In the June issue of Australian Bookseller & Publisher, retiring Wiley MD Peter Donoughue wrote a swansong article claiming the ASA knew next to nothing about educational publishing and rubbishing our research in the area. Donoughue was so pleased with his opus he rushed up to me at the Australian Industry Book Awards to ask if I had read it. I have now, and I can only say it’s fortunate Peter is retiring. Another educational publisher, Peter Debus, offers a more balanced view of educational publishing in the August 2008 issue of the Author. Debus accepts that the ASA is right in its assessment that the educational publishing sector is in its death throes. He doesn’t maintain Donoughue’s “head in the sand” position.
Yet the ASA, Debus and Donoughue are all describing the same elephant. How can we diverge so much in our descriptions?
The answer lies in judicious use of the facts. The Sydney Morning Herald reported on 25 July that federal public servants were involved in a systematic revision of Wikipedia entries about federal politicians. The parliamentary librarian was reported to have emailed instructions on how to alter Wikipedia entries to ensure the entries displayed only favourable information.
We can be sure that the practice is not unique to Canberra. It goes on all over the world. Why? Because it can. Wikipedia is open to all. It claims that this is its great strength. It says it can collect a massive amount of facts. And it does. You can read biographies of porn stars alongside entries about Australian politicians as well as overlong essays on arcane musicians and brief entries on Australian poets.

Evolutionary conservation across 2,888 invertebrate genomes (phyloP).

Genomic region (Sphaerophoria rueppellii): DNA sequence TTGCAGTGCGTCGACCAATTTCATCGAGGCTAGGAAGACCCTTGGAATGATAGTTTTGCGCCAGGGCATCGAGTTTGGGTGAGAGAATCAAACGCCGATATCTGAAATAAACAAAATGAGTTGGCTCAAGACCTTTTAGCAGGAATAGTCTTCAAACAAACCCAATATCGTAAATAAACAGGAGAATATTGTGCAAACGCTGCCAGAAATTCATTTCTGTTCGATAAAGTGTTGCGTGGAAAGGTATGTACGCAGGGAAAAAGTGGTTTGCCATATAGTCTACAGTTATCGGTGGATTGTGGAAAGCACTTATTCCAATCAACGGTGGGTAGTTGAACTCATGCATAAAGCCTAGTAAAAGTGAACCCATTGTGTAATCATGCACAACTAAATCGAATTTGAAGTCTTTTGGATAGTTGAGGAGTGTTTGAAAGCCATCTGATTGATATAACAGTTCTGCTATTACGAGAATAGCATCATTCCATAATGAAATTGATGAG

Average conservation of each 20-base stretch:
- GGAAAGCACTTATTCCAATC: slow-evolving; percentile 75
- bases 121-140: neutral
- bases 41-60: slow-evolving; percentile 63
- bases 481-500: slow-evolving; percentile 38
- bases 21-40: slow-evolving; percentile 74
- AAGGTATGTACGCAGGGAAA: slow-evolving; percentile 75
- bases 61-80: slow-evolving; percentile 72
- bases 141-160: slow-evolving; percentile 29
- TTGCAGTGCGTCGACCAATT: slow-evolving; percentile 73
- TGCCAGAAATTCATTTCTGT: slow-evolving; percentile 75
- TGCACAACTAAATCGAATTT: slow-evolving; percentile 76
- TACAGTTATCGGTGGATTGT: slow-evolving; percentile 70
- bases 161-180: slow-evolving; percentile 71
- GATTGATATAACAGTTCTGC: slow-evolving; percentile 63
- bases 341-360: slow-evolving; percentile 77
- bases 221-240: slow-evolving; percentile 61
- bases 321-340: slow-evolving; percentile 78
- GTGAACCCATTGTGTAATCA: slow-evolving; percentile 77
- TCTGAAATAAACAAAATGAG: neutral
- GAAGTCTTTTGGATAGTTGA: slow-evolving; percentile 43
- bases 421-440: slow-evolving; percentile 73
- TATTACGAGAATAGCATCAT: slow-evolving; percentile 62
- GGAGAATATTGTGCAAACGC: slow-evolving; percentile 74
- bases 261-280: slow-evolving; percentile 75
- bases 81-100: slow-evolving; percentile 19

I even rate a mention. And that’s just a few of the reasons why Wikipedia’s authority should never be trusted.
The trouble with a freely available and editable source of information like Wikipedia, or the entire internet, is that it is so easily manipulable. And believable. That’s why politicians in the UK, US and Australia increasingly use YouTube and internet communications in elections. And it’s also why governments in China, Vietnam and Burma attempt to restrict access to the internet, or at least try to control content. Even a lovefest like the Olympics was not enough for Chinese authorities to release their grip on internet communications. And maybe we have to ask if they are right when our own politicians use the internet for their own nefarious propaganda purposes.